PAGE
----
CCOs are created under Part 3, Division 5 of the Environmentally Hazardous Chemicals Act 1985 (EHC Act) and are used where controls on chemicals or chemical wastes are required beyond current pollution laws to limit their potential or actual impact on the environment.
Each CCO sets out requirements for handling these chemicals throughout their life cycle and may specify extra licence conditions for some activities.
CCOs address the stockpiling of chemical wastes and target substances that are highly persistent, bioaccumulative and toxic, including chemicals that are toxic in very low doses. A CCO can be made in relation to
- single substances
- groups of substances, such as scheduled chemicals
- particular waste streams, such as aluminium smelter wastes
There are six CCOs in place in NSW
- aluminium smelter wastes containing fluoride and/or cyanide (PDF 24KB)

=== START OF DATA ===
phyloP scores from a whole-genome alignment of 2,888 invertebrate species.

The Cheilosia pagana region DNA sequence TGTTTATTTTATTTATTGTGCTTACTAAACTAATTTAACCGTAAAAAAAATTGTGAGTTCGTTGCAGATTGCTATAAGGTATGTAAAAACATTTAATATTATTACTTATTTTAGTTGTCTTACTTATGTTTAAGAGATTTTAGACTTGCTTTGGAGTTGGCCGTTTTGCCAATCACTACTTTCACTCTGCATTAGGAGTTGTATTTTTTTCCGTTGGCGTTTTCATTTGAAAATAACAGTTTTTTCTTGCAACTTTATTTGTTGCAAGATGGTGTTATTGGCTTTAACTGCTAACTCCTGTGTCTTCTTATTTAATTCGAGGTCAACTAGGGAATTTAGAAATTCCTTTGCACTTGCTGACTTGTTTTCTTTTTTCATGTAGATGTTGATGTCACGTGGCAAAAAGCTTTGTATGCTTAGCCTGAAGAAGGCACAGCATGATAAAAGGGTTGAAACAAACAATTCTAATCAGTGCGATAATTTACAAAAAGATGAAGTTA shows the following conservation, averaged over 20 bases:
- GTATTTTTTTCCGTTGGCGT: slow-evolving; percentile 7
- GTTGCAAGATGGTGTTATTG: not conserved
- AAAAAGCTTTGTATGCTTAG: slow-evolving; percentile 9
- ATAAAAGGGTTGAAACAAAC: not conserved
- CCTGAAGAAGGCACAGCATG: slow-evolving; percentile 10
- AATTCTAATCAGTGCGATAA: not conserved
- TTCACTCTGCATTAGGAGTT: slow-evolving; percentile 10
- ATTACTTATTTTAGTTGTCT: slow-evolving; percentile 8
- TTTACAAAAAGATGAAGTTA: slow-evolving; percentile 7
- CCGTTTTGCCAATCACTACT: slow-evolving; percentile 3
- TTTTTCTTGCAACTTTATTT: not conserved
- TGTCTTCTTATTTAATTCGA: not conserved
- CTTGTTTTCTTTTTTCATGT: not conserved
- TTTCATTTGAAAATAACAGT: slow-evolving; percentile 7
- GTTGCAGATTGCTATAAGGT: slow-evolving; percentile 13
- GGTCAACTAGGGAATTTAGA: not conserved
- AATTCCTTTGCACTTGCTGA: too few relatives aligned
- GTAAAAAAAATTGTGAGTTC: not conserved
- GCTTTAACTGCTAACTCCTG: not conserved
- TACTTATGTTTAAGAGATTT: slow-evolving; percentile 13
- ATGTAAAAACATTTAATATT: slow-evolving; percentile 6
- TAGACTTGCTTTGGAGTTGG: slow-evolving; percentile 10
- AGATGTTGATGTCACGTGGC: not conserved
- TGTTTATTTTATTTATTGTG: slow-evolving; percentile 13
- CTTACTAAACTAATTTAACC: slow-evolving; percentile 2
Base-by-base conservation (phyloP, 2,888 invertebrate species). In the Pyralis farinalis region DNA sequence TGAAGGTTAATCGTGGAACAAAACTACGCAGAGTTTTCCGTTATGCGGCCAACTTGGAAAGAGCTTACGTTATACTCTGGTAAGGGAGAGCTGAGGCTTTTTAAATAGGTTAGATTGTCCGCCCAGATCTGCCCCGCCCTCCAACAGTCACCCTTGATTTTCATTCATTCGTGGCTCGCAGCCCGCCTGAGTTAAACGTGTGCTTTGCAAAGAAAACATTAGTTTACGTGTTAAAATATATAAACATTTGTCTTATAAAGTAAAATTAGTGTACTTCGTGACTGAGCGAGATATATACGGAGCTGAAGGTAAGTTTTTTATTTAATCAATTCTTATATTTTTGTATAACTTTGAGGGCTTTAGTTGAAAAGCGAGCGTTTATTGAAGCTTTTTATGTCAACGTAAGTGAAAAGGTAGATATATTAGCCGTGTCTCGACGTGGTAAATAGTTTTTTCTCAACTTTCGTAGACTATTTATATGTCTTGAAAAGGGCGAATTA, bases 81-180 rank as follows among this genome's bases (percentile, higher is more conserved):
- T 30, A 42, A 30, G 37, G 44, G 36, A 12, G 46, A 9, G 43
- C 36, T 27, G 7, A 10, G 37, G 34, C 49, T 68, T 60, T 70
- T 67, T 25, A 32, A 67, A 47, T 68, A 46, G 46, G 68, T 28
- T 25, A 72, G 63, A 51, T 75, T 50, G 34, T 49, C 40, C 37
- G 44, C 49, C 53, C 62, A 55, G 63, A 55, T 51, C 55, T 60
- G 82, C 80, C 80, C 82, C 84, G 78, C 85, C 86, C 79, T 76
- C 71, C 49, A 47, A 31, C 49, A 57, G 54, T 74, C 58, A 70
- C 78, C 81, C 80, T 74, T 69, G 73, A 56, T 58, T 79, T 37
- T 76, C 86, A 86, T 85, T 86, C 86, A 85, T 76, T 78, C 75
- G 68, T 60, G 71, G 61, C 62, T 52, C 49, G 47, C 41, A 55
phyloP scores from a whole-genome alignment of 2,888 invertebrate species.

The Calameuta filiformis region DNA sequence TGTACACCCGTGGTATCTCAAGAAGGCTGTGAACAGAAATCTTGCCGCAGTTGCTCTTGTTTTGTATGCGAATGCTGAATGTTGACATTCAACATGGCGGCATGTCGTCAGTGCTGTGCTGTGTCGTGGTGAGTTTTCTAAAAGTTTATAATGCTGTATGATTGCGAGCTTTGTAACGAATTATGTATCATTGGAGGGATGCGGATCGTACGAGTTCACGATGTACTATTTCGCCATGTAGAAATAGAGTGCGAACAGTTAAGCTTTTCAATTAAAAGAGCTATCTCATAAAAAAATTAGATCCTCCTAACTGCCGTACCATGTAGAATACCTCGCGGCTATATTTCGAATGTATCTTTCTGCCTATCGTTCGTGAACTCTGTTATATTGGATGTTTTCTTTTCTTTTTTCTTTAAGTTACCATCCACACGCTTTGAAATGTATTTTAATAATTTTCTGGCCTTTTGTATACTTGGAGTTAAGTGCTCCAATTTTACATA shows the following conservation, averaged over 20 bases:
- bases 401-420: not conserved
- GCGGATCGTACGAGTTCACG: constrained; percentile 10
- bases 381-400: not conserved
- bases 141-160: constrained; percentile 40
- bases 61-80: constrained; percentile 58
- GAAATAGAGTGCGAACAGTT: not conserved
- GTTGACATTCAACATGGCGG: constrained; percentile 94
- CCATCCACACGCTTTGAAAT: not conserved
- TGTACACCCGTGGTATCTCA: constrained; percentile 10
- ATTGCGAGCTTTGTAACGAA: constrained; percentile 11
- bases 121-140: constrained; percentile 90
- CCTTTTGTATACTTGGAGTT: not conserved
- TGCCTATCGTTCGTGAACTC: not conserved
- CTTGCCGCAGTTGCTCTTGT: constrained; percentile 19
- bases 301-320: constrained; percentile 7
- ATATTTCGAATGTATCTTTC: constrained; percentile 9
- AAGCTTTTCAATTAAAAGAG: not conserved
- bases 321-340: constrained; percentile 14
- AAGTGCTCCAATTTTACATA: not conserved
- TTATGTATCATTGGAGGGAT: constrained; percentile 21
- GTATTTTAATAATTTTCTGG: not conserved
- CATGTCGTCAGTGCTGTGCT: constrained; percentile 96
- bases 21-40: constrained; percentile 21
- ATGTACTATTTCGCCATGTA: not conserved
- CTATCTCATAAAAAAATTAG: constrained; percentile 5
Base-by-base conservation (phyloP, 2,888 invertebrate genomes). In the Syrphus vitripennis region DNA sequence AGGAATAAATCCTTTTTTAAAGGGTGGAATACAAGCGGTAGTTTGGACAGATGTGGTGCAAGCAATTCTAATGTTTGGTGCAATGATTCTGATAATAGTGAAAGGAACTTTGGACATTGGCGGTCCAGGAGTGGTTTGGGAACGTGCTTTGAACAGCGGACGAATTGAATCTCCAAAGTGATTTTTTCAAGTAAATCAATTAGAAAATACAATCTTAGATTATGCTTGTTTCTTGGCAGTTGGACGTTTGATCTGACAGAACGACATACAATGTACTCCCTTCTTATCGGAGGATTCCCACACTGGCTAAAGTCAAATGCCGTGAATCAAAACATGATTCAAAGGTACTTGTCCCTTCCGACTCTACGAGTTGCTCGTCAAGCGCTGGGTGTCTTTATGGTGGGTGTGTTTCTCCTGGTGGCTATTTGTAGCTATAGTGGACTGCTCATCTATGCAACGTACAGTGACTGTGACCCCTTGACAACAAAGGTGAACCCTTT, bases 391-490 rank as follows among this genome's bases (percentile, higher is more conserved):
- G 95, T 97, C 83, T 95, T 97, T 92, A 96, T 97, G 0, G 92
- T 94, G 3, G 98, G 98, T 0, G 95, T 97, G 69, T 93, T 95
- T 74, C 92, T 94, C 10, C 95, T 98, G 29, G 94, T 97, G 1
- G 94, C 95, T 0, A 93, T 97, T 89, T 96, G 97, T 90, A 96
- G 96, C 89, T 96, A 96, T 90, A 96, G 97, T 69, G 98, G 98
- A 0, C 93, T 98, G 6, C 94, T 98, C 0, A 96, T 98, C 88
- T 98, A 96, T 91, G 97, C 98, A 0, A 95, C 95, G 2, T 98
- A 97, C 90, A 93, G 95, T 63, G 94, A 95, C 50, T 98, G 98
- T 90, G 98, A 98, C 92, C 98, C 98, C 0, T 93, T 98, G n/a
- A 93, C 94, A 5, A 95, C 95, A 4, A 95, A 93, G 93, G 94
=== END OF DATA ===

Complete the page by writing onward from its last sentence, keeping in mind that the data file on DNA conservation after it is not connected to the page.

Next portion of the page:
- dioxin-contaminated waste materials (PDF 20KB)
- organotin waste materials (PDF 23KB)
- polychlorinated biphenyl compounds (PCBs) (PDF 58KB)
- scheduled chemical wastes (PDF 36KB)
- Minamata Convention on mercury (PDF 178KB)
Making chemical control orders
The first step in making a CCO is an assessment of a chemical or the declaration of a chemical substance as being a chemical waste for the purpose of the EHC Act. It may follow assessments at a national level and international chemicals agreements to which Australia is a signatory.
Stakeholder submissions on proposed CCOs are considered in the determination to create a CCO.
CCOs are published in the NSW Government Gazette and take effect from the specified date. They remain in force until a repeal notice is published in the Gazette.
Appeals against a CCO can be made within 30 days of the gazettal of the order. For information about objections and appeals, see Division 5, Part 6 of the EHC Act.
Offences and penalties
If you are handling a substance that is subject to a CCO, you must comply with the CCO requirements and associated licence conditions. Failure to comply is an offence under the EHC Act.
The maximum penalties for these offences are
- $137,500 (corporation)
- $66,000 (individual)
For more information, contact Environment Line.